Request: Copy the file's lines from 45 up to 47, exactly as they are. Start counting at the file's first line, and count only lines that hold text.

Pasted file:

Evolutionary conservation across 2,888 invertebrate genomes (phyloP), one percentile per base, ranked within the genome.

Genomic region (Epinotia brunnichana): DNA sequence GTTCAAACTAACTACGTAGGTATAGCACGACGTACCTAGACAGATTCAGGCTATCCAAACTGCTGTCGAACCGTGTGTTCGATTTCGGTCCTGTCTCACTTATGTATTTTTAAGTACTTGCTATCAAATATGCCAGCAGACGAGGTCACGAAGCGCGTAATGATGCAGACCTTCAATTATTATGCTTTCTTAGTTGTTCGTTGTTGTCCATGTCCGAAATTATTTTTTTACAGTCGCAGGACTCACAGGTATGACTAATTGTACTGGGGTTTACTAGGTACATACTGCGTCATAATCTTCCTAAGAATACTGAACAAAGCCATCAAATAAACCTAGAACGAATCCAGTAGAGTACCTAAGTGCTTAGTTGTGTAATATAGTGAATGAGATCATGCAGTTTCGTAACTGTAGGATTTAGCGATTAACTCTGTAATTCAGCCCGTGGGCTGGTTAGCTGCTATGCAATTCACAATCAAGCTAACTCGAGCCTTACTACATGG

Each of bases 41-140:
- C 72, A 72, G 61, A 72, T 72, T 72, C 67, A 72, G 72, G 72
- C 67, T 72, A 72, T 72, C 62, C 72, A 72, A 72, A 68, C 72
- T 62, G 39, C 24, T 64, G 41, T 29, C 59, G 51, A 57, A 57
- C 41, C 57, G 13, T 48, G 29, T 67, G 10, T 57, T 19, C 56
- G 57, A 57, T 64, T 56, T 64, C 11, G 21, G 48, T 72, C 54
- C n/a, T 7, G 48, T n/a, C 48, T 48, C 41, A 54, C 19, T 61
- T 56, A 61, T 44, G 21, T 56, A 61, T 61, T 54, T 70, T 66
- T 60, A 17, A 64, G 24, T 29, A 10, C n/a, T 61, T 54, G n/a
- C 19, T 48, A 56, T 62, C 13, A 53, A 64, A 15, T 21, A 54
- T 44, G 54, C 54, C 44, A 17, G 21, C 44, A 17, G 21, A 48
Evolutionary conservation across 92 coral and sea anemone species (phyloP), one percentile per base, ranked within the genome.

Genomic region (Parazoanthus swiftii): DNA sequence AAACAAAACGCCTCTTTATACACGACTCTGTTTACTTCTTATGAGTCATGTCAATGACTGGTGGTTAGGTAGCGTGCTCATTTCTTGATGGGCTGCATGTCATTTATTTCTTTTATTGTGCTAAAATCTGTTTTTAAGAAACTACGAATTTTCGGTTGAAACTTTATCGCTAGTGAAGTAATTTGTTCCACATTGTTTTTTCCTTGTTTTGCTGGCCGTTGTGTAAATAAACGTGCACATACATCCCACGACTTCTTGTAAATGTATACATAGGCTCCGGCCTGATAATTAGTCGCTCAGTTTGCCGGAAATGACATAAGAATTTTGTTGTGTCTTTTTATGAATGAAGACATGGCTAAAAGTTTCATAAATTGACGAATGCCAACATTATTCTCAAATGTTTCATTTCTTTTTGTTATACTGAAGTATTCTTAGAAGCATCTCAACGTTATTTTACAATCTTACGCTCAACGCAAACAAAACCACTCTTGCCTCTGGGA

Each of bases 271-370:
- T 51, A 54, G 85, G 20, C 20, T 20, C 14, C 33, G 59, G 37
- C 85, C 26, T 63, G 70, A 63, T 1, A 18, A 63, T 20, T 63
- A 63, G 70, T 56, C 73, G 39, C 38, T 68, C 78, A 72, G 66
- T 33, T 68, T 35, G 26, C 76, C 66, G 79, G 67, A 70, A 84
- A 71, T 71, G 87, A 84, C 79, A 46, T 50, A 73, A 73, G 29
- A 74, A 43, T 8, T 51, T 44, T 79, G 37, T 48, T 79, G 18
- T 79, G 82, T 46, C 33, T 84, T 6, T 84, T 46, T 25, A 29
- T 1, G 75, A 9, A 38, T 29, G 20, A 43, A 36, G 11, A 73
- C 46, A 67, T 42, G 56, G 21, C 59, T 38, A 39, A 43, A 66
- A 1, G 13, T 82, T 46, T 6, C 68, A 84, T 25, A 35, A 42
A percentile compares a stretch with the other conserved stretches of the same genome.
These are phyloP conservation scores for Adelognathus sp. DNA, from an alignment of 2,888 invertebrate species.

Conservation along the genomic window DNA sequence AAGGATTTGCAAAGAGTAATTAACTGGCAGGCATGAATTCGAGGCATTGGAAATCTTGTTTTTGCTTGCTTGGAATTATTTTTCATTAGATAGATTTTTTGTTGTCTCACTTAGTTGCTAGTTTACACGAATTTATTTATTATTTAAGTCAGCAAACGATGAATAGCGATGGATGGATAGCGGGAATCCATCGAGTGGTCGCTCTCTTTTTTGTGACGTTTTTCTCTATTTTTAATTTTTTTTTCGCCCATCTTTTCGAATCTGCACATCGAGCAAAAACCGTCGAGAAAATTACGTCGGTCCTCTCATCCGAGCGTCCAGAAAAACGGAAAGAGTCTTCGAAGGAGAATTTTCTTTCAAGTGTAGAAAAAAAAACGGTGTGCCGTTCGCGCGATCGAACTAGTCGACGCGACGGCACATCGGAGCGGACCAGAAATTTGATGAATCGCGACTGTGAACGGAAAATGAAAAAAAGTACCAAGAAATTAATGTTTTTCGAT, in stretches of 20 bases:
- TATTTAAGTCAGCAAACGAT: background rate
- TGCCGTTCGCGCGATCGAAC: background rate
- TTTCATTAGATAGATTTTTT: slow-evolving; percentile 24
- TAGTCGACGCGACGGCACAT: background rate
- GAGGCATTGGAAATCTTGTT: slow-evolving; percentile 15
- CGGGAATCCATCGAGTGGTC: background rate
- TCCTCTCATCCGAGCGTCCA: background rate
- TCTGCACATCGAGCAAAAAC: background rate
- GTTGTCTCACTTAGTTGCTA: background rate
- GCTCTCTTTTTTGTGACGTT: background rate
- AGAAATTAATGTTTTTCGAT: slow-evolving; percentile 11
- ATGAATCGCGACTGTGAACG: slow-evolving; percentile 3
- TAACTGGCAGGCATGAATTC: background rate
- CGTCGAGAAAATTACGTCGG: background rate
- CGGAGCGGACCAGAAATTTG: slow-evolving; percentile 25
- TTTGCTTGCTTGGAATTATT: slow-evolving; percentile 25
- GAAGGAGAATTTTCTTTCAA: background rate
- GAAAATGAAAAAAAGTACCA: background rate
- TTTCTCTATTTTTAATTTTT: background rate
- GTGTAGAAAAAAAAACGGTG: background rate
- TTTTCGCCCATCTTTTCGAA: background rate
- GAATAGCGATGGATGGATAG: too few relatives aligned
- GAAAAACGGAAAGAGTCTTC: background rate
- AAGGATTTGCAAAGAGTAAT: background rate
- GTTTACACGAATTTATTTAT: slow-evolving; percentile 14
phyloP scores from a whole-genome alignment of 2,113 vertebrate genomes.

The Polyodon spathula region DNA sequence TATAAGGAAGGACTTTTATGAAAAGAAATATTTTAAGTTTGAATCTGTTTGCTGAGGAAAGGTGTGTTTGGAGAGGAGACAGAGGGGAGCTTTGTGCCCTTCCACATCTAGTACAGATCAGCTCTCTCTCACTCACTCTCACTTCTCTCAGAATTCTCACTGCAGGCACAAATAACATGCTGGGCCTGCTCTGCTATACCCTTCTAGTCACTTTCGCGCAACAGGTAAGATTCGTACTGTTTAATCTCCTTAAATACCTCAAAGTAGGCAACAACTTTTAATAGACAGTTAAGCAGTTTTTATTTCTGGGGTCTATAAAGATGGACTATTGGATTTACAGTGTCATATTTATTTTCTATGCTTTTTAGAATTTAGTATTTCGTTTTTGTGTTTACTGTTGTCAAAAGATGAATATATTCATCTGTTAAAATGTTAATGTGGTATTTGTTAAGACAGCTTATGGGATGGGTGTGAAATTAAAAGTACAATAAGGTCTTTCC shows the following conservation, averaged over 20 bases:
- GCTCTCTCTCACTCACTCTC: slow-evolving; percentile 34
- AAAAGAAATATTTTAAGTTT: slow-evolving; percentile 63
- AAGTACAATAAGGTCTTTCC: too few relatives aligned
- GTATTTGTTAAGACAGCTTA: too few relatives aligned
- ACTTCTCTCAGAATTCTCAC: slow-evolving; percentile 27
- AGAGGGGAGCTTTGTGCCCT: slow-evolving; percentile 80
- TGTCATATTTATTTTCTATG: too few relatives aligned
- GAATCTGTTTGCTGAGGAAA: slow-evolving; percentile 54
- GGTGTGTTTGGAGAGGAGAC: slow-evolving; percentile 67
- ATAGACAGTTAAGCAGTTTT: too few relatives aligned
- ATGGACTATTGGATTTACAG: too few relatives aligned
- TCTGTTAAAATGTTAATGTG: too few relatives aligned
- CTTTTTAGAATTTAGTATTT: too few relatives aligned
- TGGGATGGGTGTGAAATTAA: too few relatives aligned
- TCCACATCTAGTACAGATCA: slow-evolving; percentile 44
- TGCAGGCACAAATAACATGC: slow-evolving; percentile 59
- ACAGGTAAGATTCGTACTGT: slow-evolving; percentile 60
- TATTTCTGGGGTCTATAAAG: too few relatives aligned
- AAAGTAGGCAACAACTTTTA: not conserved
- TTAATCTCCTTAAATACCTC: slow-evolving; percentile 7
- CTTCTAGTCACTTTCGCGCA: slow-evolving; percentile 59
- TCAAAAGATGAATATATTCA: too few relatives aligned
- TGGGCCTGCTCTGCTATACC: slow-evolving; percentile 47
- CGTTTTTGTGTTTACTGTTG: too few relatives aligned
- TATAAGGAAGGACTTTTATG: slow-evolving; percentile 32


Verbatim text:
- TTTGCTTGCTTGGAATTATT: slow-evolving; percentile 25
- GAAGGAGAATTTTCTTTCAA: background rate
- GAAAATGAAAAAAAGTACCA: background rate